Peacock Tales • Winter 2010

More Estate and Business Planning Mistakes

This is the second of two articles that address twelve common estate and business planning mistakes. The first six were outlined in the October 2009 issue of Peacock Tales. Below you will find the remaining six.

  1. Having inadequate beneficiary designations for retirement plans and IRAs that do not coordinate with the rest of the estate plan. Dealing with these assets in an estate plan can pose some of the most difficult and complex issues you will face. You should review all beneficiary designation forms for life insurance policies, annuity arrangements, and retirement plans (including IRAs). For retirement plans, you should also review the plan document itself to understand all of the beneficiary options. You should coordinate beneficiary designations with the balance of the estate plan, including will and provisions, marital provisions, credit provisions and trusts for children or disabled heirs. Careful drafting is required to avoid unfavorable income and estate tax results.
  2. Ignoring formalities to assure that a business entity is respected. When a business entity neglects to hold regular shareholder/member/partner and board of director meetings, or fails to include written meeting minutes in the entity's records, or the principal ignores other business formalities such as separating personal funds business funds, courts can "pierce the corporate (or business) veil" and hold the business owner personally liable for the liabilities of the company.
  3. Failing to properly plan for family business succession. You should consider types of entities that allow a transfer of interest to family members with little or no loss of management or control for yourself while alive. The main goal may be to allow you to retain control and derive income from the entity, while removing considerable estate value through gifts of interests, or making gifts using the applicable exemption amount or the annual gift tax exclusion amount. An understanding of estate and gift tax ramifications of gifts of entity interests, such as valuation issues and available discounts, is also crucial.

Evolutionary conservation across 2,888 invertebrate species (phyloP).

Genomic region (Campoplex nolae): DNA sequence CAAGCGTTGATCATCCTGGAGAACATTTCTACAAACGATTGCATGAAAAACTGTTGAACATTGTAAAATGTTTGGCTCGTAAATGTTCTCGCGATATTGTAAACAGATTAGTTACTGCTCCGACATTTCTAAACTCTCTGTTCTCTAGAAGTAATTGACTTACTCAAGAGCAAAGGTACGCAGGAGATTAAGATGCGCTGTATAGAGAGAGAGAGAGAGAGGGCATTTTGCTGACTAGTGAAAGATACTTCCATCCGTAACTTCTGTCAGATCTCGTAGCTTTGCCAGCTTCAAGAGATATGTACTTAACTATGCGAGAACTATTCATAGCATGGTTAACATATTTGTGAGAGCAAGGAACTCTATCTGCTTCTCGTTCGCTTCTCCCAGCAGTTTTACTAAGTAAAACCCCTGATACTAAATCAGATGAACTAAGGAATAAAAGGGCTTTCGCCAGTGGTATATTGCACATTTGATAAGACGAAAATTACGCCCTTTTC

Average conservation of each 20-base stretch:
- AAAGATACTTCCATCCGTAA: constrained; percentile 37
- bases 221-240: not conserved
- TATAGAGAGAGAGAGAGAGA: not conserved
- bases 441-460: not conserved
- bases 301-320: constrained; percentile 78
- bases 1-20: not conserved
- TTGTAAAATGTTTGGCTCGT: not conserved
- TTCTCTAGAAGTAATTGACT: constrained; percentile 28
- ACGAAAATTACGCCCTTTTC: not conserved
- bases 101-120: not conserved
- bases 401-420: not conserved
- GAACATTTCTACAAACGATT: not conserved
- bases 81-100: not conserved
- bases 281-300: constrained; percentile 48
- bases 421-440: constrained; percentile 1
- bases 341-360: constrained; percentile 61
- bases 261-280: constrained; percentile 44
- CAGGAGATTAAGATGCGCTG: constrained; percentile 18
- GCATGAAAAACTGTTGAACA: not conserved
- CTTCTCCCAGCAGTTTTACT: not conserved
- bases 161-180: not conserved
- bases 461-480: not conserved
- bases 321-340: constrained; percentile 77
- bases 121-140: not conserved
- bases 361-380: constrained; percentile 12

4. Not being aware of the income tax ramifications for each personal, investment, or business decision, or failing to take advantage of all available deductions, credits, and opportunities. These oversights and ignorance of changing tax laws can result in additional and significant cost to a decision or transaction. Decisions such as choosing a business entity, purchasing a business, contributions to 401(k) plans and IRAs, and the use of trusts, have tax consequences that should be fully understood before acting.
  5. Failing to incorporate trusts adequately for asset protection purposes in the estate plan. One major benefit of having a trust is the asset protection it provides for its creator and beneficiaries especially where a significant amount of money in involved. Trusts can also protect the heirs from predators and serve as a controlled release of family wealth. Many trusts include a "spendthrift provision" which bars beneficiaries from anticipating, pledging or borrowing against their trust interest as collateral. These benefits can only be realized if the trust is implemented or funded and assets are transferred to it.
  6. Failing to consider long-term care needs. Americans are living longer. Significantly more people need assistance because they can no longer live independently. In 2008, the average national rate for a private room in a nursing or skilled facility was $77,380 per year and a semi-private room averaged $69,715 per year. Assisted living averaged $36,372 annually. Have you planned for a longer retirement?

If one or more of the twelve mistakes apply to you, please discuss it with one of the estate planning attorneys at Peacock Keller.


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